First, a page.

Obama’s Jobs Speech Shows Clean Energy Isn’t the “Cool Kid” Anymore

Well, one thing is for sure. Solyndra’s recent bankruptcy filing cemented the removal of the words “solar energy” from President Obama’s speech to Congress last night when he laid out his American Jobs Act. That is, if it was in there in the first place.

He didn’t even use the word “energy” in the speech although he did make mention of biofuels and fuel-efficient vehicles.

My guess is that the word “semiconductor” in this statement was supposed to say solar panels.

If we provide the right incentives, the right support — and if we make sure our trading partners play by the rules — we can be the ones to build everything from fuel-efficient cars to advanced biofuels to semiconductors that we sell all around the world.  That’s how America can be number one again.  And that’s how America will be number one again.

What he talked a lot about was how he was going to boost the America economy through tax relief, infrastructure investment and assistance for the long-term unemployed.

While more specific details of the American Jobs Act remain a mystery, some news outlets are reporting that part of the plan involves paying for the job growth measures through the repeal of oil and gas tax incentives. We’ll see how that works out.

And whether or not the deal will go through (many organizations are predicting that it won’t), it’s sad to me that the man that trumpeted a clean energy economy so wholeheartedly, quickly abandoned it for fear of political backlash.

Because the truth is that solar energy is creating jobs. Next month The Solar Foundation will release its second National Solar Jobs Census, which is expected to reveal that the industry employs 100,000 American workers, up from 93,000 last year.  We’ll be sure to get the scoop at Solar Power International when the census comes out.

Solar Fred blogged this week on RenewableEnergyWorld.com that “After Solyndra and Evergreen…We’re Still Here, Yo!” He reminded us in the post that:

Solyndra and Evergreen have simply joined the club of pharmaceuticals, oil and gas companies, coal plants, and ethanol plants that have received some type of government support and failed. And let’s not forget nuclear power plants that perpetually go over budget, requiring never-ending government support. Our government picks winners all the time, but sometimes the horse doesn’t even show.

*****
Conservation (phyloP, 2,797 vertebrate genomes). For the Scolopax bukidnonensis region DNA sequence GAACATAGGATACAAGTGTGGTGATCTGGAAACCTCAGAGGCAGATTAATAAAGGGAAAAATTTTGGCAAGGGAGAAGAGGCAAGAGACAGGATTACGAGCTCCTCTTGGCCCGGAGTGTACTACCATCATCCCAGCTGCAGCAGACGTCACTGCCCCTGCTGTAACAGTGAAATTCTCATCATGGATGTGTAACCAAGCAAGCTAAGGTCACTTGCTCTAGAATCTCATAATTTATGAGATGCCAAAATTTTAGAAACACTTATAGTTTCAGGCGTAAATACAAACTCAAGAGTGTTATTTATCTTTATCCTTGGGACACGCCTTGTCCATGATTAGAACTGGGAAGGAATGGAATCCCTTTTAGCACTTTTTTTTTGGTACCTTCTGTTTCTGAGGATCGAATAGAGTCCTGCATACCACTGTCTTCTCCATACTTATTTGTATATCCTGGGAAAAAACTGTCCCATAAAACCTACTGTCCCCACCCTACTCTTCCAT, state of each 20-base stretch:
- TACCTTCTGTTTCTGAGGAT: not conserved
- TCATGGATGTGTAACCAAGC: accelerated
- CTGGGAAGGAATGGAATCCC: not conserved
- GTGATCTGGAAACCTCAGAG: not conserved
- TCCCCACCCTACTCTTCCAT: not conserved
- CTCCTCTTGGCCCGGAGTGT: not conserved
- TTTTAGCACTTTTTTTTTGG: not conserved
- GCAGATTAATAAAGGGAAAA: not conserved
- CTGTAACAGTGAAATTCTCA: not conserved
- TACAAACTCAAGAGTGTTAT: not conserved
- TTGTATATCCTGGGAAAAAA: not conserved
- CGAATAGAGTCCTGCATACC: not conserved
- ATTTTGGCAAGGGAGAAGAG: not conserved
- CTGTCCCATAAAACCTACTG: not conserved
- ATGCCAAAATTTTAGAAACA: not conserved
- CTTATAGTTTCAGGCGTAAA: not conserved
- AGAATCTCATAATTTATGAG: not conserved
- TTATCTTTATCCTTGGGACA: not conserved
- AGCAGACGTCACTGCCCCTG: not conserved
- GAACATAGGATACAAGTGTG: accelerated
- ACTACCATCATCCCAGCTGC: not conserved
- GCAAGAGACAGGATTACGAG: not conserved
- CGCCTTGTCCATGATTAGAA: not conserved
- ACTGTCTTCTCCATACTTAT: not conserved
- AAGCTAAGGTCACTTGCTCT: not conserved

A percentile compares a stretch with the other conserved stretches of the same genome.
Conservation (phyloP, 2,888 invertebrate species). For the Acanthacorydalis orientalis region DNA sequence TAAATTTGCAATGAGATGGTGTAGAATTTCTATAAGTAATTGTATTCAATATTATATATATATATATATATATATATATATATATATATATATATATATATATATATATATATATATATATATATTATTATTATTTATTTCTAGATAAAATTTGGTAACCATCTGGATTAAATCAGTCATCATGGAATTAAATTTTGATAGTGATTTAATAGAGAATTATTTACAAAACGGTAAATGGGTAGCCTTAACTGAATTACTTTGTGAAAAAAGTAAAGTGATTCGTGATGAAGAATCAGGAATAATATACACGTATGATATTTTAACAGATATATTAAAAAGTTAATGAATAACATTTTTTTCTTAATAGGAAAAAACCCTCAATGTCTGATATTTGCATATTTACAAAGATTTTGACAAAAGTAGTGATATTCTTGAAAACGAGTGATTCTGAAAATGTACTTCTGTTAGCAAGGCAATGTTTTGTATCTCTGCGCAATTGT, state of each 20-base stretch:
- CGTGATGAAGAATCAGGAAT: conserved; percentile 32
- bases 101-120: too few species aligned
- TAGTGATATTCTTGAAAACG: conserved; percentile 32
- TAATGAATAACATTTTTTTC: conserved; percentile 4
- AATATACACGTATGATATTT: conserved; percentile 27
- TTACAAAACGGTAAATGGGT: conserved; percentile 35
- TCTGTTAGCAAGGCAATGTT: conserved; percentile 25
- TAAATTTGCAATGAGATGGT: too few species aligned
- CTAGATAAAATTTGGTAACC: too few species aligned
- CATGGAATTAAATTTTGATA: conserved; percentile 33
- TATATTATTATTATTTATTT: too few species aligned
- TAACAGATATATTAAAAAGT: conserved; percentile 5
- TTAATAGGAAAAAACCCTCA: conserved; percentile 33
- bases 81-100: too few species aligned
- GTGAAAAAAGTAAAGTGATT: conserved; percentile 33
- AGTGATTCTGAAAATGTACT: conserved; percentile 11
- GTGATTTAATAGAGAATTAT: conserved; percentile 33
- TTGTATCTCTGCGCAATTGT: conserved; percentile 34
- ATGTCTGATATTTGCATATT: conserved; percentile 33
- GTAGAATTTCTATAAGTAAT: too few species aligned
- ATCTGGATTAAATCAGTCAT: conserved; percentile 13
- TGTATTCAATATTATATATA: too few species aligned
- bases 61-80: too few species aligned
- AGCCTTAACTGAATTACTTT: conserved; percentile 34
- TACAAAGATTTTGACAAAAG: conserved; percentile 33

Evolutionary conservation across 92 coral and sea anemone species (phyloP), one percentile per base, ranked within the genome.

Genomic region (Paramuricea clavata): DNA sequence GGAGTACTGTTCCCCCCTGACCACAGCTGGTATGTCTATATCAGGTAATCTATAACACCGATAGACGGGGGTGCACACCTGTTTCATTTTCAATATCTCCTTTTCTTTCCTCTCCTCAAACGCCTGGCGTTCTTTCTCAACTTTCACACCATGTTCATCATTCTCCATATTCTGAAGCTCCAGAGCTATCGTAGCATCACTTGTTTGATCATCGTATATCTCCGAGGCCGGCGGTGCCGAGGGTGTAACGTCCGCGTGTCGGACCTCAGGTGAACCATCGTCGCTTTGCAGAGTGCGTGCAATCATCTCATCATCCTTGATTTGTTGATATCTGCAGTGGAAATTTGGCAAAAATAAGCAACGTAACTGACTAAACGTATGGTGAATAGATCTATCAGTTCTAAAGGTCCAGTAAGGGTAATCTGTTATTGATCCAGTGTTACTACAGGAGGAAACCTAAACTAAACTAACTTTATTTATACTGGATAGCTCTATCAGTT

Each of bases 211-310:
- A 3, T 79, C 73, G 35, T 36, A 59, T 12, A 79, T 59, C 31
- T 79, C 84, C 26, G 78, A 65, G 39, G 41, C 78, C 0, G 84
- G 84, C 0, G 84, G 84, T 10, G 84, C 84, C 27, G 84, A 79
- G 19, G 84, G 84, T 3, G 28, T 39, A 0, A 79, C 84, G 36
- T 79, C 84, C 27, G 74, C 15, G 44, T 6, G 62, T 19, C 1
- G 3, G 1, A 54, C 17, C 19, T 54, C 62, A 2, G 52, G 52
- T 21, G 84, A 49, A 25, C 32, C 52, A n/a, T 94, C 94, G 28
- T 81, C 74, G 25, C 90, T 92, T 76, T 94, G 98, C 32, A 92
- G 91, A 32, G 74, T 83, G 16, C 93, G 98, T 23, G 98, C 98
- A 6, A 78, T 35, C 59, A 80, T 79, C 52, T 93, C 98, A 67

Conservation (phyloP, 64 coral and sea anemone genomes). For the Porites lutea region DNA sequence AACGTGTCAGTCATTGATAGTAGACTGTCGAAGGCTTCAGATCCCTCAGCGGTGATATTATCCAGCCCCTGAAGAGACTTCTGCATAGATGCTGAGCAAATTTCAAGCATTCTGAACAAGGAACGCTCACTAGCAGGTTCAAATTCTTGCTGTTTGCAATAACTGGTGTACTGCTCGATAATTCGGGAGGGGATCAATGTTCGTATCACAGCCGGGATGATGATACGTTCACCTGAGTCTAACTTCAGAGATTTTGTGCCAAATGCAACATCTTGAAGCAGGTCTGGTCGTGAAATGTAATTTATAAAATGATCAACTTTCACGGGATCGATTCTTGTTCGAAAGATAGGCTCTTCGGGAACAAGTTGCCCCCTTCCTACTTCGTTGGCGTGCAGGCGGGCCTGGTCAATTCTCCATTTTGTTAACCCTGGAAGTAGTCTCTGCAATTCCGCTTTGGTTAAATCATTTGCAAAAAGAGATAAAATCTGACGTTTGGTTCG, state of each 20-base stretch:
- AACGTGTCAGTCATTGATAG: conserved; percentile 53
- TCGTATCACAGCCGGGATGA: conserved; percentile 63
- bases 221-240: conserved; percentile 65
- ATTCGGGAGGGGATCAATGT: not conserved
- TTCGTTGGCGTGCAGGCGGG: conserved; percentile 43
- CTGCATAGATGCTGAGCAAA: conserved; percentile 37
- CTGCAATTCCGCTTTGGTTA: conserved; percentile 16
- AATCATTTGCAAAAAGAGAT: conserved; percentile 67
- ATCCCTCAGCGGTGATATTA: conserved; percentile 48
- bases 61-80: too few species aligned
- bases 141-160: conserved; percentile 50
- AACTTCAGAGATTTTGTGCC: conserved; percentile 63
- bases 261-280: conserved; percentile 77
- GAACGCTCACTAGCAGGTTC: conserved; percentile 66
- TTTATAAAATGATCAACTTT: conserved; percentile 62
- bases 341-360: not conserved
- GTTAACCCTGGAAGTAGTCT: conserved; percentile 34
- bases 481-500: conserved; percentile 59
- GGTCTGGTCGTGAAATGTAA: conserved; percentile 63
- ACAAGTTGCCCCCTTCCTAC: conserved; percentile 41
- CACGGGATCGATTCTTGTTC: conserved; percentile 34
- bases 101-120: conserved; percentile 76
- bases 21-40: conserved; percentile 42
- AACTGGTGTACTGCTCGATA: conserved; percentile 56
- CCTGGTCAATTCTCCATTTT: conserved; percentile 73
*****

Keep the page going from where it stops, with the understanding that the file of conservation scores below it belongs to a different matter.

He asked for solar companies to leave their names in the comments section to show just how many companies are in the industry.  If you have a solar company and you haven’t done it yet, please do so here.

In the end, relating to the speech, I was very encouraged to hear Obama get tough with Congress. I think he said, “You should pass this” 17 times or something. But as someone who works in the renewable energy industry, I couldn’t help but feel like the one everyone all of the sudden decides is the “out kid” in school.

Government investment in renewables will continue. Recent announcements of renewable energy funding touch on all clean energy technologies and all stages of development. It’s still a winning plan and I believe the U.S. government stands behind it.

I just wish they’d sit next to me, too.

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Jennifer Runyon has been studying and reporting about the world's transition to clean energy since 2007. As editor of the world's largest renewable energy publication, Renewable Energy World, she observed, interviewed experts about, and reported on major clean energy milestones including Germany's explosive growth of solar PV, the formation and development of the U.S. onshore wind industry, the U.K. offshore wind boom, China's solar manufacturing dominance, the rise of energy storage, the changing landscape for utilities and grid operators and much, much, more. Today, in addition to managing content on Renewable Energy World and POWERGRID International, she also serves as the conference advisory committee chair for DISTRIBUTECH, a globally recognized conference for the transmission and distribution industry. You can reach her at Jennifer.Runyon@ClarionEvents.com

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